This article covers how LiquidFiles deliver emails and how you can configure LiquidFiles to relay emails through another mail server or SMTP gateway.
Sending From the System or the Logged in Users Email Address
Starting with LiquidFiles v3.0, LiquidFiles defaults to send all emails from the configured system email address. Please see the following screenshot:
With this configuration, all emails sent from this LiquidFiles system will use the From email address 'email@example.com'. If you configure an Email Relay, you can use this address as the authenticating email address and Emails will likely flow nicely.
If you unselect the "Use the Email Sender Address for all emails", then when a user logged in as firstname.lastname@example.org sends a message, the email From address will be: 'email@example.com'. This is strictly speaking more correct as the recipient will receive the email from the email of the actual user.
The challenge with not Using the Email Sender Address for all emails is that a lot of email systems like Exchange and Office 365 will not allow any sender to be used. This can be especially challenging for external users where things like external SPF configuration can interfere with the delivery of emails from the LiquidFiles system.
Direct or Email Relay Delivery
LiquidFiles can either deliver emails directly from the LiquidFiles system itself or you can use an email relay system, like your corporate email server or dedicated SMTP gateway. Both have their pros and cons. Please consider the following:
Direct Delivery (no email relay)
For direct delivery, lets say that we're sending a message to firstname.lastname@example.org. The following steps will be taken:
- Query the DNS server for the MX record for simpsons.com (in english the query would be: which is the email server that I should deliver emails to for the domain simpsons.com?)
- The DNS server responds with an IP address (both a name, like mail.simpsons.com, and the ip address for mail.simpsons.com to be precise).
- The LiquidFiles Appliance connects to the ip address in the DNS response and tries to deliver the email.
For this to work, you will need to make sure that the LiquidFiles system can access a DNS server (you pretty much need this regardless if you're delivering emails direct or not) and can connect to the Internet using SMTP (TCP/25).
It would also be strongly advisable to ensure that:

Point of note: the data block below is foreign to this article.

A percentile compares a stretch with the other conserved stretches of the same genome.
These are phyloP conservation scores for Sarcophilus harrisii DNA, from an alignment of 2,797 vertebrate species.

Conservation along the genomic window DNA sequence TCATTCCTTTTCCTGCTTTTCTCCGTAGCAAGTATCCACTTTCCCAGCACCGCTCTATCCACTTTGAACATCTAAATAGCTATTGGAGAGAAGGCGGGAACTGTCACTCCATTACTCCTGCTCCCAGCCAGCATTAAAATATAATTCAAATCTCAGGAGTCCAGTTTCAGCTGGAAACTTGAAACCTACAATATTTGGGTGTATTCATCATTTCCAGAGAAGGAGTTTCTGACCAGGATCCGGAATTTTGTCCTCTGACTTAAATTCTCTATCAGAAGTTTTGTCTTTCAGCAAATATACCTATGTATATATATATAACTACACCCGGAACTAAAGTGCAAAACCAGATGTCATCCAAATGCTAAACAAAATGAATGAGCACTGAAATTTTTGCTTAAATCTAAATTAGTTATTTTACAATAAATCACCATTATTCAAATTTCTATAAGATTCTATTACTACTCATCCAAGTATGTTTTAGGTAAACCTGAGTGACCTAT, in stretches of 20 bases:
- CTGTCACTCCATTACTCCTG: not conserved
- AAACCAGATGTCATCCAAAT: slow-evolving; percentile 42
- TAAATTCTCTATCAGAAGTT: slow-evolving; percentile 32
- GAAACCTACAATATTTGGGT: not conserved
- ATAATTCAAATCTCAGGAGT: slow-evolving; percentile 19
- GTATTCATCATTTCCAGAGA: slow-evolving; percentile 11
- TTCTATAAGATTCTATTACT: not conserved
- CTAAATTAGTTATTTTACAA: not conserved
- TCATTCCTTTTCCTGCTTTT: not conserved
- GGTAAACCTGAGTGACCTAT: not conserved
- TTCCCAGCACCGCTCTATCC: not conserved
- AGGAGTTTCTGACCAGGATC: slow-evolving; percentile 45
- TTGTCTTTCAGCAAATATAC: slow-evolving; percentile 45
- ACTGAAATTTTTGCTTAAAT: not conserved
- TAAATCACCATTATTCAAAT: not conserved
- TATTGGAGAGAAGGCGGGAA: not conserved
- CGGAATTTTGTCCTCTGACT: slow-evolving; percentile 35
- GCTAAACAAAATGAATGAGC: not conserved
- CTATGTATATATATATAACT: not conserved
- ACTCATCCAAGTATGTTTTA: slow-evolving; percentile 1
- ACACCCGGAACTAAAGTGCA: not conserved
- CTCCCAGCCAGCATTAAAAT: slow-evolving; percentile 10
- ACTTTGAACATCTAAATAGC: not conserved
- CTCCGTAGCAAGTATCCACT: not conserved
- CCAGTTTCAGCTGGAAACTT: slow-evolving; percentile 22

- The LiquidFiles external IP address is in a static network range and not in a ISP "home user" network.
- The LiquidFiles external IP address is configured with a reverse lookup DNS address.
- The LiquidFiles external IP address is not listed as a known spammer ip address in anti-spam services like SpamHaus.
- If you have configured SPF in your DNS server, you will need to update it to include the LiquidFiles external IP address.
A couple of these can be directly checked from the LiquidFiles system itself.
Please go to Admin → System → Status, and you will see the following sections:
In this example you can see that the IP address for this system: 184.108.40.206, currently does not have a reverse lookup address configured in DNS. This needs to be fixed. But, the IP address is not currently listed in the SpamHaus list of know spammer IP address, which is very good.
With the correct network/DNS configuration as outlined in this section LiquidFiles will deliver emails directly to end recipients just fine.
Email Relay Configuration
You can also configure LiquidFiles to send emails by relaying emails through another email server or SMTP gateway. Configuration is very straight forward, please see the following screenshot:
Using the same example as above, in the case of Email Relay Delivery, sending a message to email@example.com, the following steps will be taken:
- The LiquidFiles Appliance delivers the email to the configured email relay server.
- The email relay server will lookup DNS and send the email to the recipient.
All the same network and DNS considerations as in the direct email delivery still applies, but in this case for the email server, not LiquidFiles, and in case there's any issues all emails out from the email server or SMTP gateway would be affected.